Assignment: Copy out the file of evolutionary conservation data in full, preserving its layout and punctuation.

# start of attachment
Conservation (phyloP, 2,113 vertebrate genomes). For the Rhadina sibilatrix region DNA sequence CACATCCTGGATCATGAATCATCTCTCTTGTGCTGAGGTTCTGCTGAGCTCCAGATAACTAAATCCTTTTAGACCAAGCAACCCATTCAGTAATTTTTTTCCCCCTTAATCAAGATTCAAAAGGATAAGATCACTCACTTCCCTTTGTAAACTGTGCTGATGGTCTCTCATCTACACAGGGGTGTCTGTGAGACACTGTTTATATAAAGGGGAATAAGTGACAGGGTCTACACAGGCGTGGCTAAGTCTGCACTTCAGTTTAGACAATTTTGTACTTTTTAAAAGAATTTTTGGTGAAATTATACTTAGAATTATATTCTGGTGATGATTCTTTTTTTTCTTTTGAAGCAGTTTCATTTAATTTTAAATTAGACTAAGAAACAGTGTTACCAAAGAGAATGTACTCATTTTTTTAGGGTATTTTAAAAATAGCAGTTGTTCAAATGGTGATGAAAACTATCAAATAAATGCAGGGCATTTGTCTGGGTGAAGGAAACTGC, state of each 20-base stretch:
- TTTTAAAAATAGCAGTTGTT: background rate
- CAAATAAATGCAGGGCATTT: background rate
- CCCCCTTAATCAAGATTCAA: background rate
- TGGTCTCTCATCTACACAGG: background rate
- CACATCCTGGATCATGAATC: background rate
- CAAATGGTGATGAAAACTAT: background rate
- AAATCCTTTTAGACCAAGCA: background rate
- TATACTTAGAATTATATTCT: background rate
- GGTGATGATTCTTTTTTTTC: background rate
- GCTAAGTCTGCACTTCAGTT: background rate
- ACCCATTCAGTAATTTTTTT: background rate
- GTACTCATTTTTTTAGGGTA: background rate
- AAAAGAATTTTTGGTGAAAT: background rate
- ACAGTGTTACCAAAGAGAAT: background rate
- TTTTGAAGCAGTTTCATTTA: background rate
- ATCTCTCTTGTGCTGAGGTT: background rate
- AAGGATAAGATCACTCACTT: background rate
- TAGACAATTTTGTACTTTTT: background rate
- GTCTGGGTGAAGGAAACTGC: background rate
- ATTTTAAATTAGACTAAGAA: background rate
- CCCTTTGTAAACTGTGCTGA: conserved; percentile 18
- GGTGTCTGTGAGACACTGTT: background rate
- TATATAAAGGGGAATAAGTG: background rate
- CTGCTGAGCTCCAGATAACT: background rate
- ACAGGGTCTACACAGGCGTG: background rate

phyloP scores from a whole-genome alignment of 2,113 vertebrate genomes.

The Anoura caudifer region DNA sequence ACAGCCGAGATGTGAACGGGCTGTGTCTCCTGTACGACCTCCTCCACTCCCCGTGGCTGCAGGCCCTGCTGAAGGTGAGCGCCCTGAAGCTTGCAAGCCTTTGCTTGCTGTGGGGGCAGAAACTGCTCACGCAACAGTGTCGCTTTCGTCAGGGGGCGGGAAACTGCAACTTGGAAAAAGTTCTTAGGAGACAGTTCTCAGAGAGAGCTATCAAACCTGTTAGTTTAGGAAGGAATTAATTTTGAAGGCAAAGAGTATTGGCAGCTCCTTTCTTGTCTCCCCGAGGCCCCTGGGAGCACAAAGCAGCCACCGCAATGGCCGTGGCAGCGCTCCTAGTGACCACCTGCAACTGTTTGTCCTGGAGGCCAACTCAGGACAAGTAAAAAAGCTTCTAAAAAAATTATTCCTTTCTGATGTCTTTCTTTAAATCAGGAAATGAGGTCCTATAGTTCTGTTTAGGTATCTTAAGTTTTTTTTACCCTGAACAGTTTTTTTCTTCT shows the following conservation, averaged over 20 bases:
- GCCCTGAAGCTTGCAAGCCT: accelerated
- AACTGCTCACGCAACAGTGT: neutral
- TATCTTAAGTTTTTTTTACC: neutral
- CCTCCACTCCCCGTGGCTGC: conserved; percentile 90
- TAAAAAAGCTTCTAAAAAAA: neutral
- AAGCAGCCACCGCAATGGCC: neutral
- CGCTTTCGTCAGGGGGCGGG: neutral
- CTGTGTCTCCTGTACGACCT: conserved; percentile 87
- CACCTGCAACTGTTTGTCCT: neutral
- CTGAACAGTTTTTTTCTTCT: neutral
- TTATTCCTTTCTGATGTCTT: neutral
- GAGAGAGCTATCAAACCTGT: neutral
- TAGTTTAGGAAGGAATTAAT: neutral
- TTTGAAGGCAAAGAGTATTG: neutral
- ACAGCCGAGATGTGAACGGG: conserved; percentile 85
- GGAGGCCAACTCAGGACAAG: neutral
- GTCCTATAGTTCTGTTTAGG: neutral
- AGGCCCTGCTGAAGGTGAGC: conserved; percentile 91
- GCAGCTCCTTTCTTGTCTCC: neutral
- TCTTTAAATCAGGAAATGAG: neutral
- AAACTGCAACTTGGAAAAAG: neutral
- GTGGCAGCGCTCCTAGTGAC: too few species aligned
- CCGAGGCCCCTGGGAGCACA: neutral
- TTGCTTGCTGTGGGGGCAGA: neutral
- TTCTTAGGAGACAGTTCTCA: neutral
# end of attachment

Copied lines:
Conservation (phyloP, 2,113 vertebrate genomes). For the Rhadina sibilatrix region DNA sequence CACATCCTGGATCATGAATCATCTCTCTTGTGCTGAGGTTCTGCTGAGCTCCAGATAACTAAATCCTTTTAGACCAAGCAACCCATTCAGTAATTTTTTTCCCCCTTAATCAAGATTCAAAAGGATAAGATCACTCACTTCCCTTTGTAAACTGTGCTGATGGTCTCTCATCTACACAGGGGTGTCTGTGAGACACTGTTTATATAAAGGGGAATAAGTGACAGGGTCTACACAGGCGTGGCTAAGTCTGCACTTCAGTTTAGACAATTTTGTACTTTTTAAAAGAATTTTTGGTGAAATTATACTTAGAATTATATTCTGGTGATGATTCTTTTTTTTCTTTTGAAGCAGTTTCATTTAATTTTAAATTAGACTAAGAAACAGTGTTACCAAAGAGAATGTACTCATTTTTTTAGGGTATTTTAAAAATAGCAGTTGTTCAAATGGTGATGAAAACTATCAAATAAATGCAGGGCATTTGTCTGGGTGAAGGAAACTGC, state of each 20-base stretch:
- TTTTAAAAATAGCAGTTGTT: background rate
- CAAATAAATGCAGGGCATTT: background rate
- CCCCCTTAATCAAGATTCAA: background rate
- TGGTCTCTCATCTACACAGG: background rate
- CACATCCTGGATCATGAATC: background rate
- CAAATGGTGATGAAAACTAT: background rate
- AAATCCTTTTAGACCAAGCA: background rate
- TATACTTAGAATTATATTCT: background rate
- GGTGATGATTCTTTTTTTTC: background rate
- GCTAAGTCTGCACTTCAGTT: background rate
- ACCCATTCAGTAATTTTTTT: background rate
- GTACTCATTTTTTTAGGGTA: background rate
- AAAAGAATTTTTGGTGAAAT: background rate
- ACAGTGTTACCAAAGAGAAT: background rate
- TTTTGAAGCAGTTTCATTTA: background rate
- ATCTCTCTTGTGCTGAGGTT: background rate
- AAGGATAAGATCACTCACTT: background rate
- TAGACAATTTTGTACTTTTT: background rate
- GTCTGGGTGAAGGAAACTGC: background rate
- ATTTTAAATTAGACTAAGAA: background rate
- CCCTTTGTAAACTGTGCTGA: conserved; percentile 18
- GGTGTCTGTGAGACACTGTT: background rate
- TATATAAAGGGGAATAAGTG: background rate
- CTGCTGAGCTCCAGATAACT: background rate
- ACAGGGTCTACACAGGCGTG: background rate

phyloP scores from a whole-genome alignment of 2,113 vertebrate genomes.

The Anoura caudifer region DNA sequence ACAGCCGAGATGTGAACGGGCTGTGTCTCCTGTACGACCTCCTCCACTCCCCGTGGCTGCAGGCCCTGCTGAAGGTGAGCGCCCTGAAGCTTGCAAGCCTTTGCTTGCTGTGGGGGCAGAAACTGCTCACGCAACAGTGTCGCTTTCGTCAGGGGGCGGGAAACTGCAACTTGGAAAAAGTTCTTAGGAGACAGTTCTCAGAGAGAGCTATCAAACCTGTTAGTTTAGGAAGGAATTAATTTTGAAGGCAAAGAGTATTGGCAGCTCCTTTCTTGTCTCCCCGAGGCCCCTGGGAGCACAAAGCAGCCACCGCAATGGCCGTGGCAGCGCTCCTAGTGACCACCTGCAACTGTTTGTCCTGGAGGCCAACTCAGGACAAGTAAAAAAGCTTCTAAAAAAATTATTCCTTTCTGATGTCTTTCTTTAAATCAGGAAATGAGGTCCTATAGTTCTGTTTAGGTATCTTAAGTTTTTTTTACCCTGAACAGTTTTTTTCTTCT shows the following conservation, averaged over 20 bases:
- GCCCTGAAGCTTGCAAGCCT: accelerated
- AACTGCTCACGCAACAGTGT: neutral
- TATCTTAAGTTTTTTTTACC: neutral
- CCTCCACTCCCCGTGGCTGC: conserved; percentile 90
- TAAAAAAGCTTCTAAAAAAA: neutral
- AAGCAGCCACCGCAATGGCC: neutral
- CGCTTTCGTCAGGGGGCGGG: neutral
- CTGTGTCTCCTGTACGACCT: conserved; percentile 87
- CACCTGCAACTGTTTGTCCT: neutral
- CTGAACAGTTTTTTTCTTCT: neutral
- TTATTCCTTTCTGATGTCTT: neutral
- GAGAGAGCTATCAAACCTGT: neutral
- TAGTTTAGGAAGGAATTAAT: neutral
- TTTGAAGGCAAAGAGTATTG: neutral
- ACAGCCGAGATGTGAACGGG: conserved; percentile 85
- GGAGGCCAACTCAGGACAAG: neutral
- GTCCTATAGTTCTGTTTAGG: neutral
- AGGCCCTGCTGAAGGTGAGC: conserved; percentile 91
- GCAGCTCCTTTCTTGTCTCC: neutral
- TCTTTAAATCAGGAAATGAG: neutral
- AAACTGCAACTTGGAAAAAG: neutral
- GTGGCAGCGCTCCTAGTGAC: too few species aligned
- CCGAGGCCCCTGGGAGCACA: neutral
- TTGCTTGCTGTGGGGGCAGA: neutral
- TTCTTAGGAGACAGTTCTCA: neutral